On Wednesday 12 December, Finance Secretary Derek Mackay (Scottish National Party) delivered the draft Scottish Budget. Although it could be argued that this was somewhat overshadowed by the goings on in Westminster.
Obviously, with the possibility of a no deal Brexit on the horizon, the minister made sure his announcement was caveated by him reserving the right to revisit the Budget if necessary. He also pointed out that a no deal Brexit could affect the Scottish government’s spending plans
No changes to the rates of Income Tax were announced and unlike the rest of the UK, he did not increase the higher rate tax threshold. This means the gap between top rate payers in Scotland has widened in comparison to the rest of the UK.
The new tax bands are as follows:
|Scottish income tax rate||2018-19||2019-20|
|UK Personal Allowance||0%||£0 – £11,850||£0 – £12,500|
|Starting Rate||19%||£11,851 – £13,850||£12,501 – £14,549|
|Basic Rate||20%||£13,851 – £24,000||£14,550 – £24,944|
|Intermediate Rate||21%||£24,001 – £43,430||£24,945 – £43,430|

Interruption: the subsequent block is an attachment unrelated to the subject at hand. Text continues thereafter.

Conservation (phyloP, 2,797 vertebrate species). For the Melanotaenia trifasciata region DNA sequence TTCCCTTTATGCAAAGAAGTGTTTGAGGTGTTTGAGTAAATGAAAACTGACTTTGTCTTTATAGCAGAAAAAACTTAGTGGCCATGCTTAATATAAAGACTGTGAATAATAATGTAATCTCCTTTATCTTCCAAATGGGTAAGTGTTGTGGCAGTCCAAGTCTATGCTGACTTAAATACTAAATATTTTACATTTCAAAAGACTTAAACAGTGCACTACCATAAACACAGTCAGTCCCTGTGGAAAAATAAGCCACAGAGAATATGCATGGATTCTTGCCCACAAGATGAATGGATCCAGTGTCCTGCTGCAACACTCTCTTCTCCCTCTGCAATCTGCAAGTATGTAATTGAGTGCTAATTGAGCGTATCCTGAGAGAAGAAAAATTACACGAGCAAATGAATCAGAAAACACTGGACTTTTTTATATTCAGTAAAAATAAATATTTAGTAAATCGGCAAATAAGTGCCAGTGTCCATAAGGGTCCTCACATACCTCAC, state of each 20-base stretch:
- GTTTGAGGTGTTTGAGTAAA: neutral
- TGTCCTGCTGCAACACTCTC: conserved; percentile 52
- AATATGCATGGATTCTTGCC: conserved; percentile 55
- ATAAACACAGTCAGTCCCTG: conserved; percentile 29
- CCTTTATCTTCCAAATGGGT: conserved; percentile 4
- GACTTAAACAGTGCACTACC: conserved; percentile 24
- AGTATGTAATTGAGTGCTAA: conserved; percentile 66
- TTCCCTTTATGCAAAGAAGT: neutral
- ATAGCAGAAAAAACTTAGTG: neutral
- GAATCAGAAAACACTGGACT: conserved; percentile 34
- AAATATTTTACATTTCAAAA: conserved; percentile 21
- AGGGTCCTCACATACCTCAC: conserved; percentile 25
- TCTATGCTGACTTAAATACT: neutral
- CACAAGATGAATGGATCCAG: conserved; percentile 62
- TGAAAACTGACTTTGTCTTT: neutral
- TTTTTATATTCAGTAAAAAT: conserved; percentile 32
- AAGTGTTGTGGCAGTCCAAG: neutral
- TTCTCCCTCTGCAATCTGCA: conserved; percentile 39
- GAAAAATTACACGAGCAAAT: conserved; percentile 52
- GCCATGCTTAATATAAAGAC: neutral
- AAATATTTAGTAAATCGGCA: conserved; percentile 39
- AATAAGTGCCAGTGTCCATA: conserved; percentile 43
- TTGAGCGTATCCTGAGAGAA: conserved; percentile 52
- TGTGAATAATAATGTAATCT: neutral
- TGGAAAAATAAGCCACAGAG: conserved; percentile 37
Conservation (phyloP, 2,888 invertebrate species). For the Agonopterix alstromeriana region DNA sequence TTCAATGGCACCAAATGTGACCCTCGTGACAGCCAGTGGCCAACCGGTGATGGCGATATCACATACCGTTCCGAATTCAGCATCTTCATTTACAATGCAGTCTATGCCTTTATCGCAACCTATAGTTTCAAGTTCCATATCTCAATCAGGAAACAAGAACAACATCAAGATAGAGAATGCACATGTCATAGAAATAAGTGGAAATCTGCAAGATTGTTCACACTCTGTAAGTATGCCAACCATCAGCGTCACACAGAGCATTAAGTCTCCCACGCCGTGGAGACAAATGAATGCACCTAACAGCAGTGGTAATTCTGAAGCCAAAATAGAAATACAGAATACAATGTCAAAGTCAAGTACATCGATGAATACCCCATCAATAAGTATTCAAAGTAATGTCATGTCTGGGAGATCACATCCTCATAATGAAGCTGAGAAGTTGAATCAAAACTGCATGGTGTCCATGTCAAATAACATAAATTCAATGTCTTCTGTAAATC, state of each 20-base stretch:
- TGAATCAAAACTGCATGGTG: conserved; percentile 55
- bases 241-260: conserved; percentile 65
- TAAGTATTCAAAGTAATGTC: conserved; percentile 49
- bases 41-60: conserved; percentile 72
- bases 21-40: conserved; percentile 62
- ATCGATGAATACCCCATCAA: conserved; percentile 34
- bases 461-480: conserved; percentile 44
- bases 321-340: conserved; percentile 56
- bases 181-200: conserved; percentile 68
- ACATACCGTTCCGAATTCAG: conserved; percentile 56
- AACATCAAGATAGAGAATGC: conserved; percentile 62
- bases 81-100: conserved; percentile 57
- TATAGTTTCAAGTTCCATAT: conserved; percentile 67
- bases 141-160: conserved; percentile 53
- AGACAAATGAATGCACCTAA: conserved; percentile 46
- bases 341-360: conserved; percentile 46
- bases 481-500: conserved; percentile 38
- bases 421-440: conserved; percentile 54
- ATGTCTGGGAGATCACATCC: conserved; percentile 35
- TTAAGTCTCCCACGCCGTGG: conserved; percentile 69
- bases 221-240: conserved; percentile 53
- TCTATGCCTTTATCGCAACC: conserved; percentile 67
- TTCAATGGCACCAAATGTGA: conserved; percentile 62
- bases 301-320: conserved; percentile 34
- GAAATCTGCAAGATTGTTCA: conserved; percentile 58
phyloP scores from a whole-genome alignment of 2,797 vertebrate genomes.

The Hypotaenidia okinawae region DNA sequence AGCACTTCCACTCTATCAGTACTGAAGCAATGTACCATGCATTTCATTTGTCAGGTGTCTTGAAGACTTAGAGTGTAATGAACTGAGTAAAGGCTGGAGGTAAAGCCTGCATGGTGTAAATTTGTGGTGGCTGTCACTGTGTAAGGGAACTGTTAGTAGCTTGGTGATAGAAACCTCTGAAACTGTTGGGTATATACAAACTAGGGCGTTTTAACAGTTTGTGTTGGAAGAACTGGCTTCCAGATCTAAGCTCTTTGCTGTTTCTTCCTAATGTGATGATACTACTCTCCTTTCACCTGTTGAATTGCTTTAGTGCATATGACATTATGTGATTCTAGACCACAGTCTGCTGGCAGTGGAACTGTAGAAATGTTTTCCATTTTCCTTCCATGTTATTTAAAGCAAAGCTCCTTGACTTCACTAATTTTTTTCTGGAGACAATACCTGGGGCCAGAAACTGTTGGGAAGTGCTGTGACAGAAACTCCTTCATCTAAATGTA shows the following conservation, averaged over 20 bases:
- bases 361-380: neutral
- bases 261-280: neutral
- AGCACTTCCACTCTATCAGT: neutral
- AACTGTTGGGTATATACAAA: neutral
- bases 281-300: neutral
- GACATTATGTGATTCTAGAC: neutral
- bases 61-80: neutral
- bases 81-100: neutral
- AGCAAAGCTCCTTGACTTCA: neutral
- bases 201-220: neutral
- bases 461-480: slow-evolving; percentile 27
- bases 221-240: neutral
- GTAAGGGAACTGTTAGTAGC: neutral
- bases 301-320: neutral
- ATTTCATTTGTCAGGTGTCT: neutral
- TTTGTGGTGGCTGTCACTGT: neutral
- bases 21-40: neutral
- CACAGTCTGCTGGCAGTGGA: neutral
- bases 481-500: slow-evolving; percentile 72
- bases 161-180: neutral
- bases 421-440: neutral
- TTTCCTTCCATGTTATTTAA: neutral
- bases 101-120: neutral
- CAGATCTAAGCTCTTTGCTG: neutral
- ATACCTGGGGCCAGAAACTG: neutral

|Higher Rate||41%||£43,431 – £150,000||£43,431 – £150,000|
|Top Rate||46%||Over £150,000||Over £150,000|
As with the rest of the UK, the personal allowance will be reduced by £1 for every £2 of income received over £100,000.
A Scottish taxpayer is a person who is resident in Scotland; it is not determined by the source of the income. Scottish income tax rates apply to income arising from employment, rental properties, profits from a trading business and income from discretionary trusts. The rates do not apply to income from dividends or interest income.
As last year, the SNP are a minority government and therefore they will need the support of at least one other party to pass this Budget.
Land and Buildings Transaction Tax (LBTT)
Perhaps the biggest changes announced were to the Additional Dwellings Supplement which applies to the purchase of an additional residential property, similar to the additional 3% Stamp Duty Land Tax we have in England. The minister announced this was increasing from 3% to 4% with an expected implementation date of 29 January 2019, subject to it getting through parliament.
There were some changes to non-residential LBTT charges too. The lower rate of non-residential LBTT will be reduced from 3% to 1%, with the upper rate increased from 4.5% to 5% and with a reduced starting threshold of £250,000.
Posted: December 14th, 2018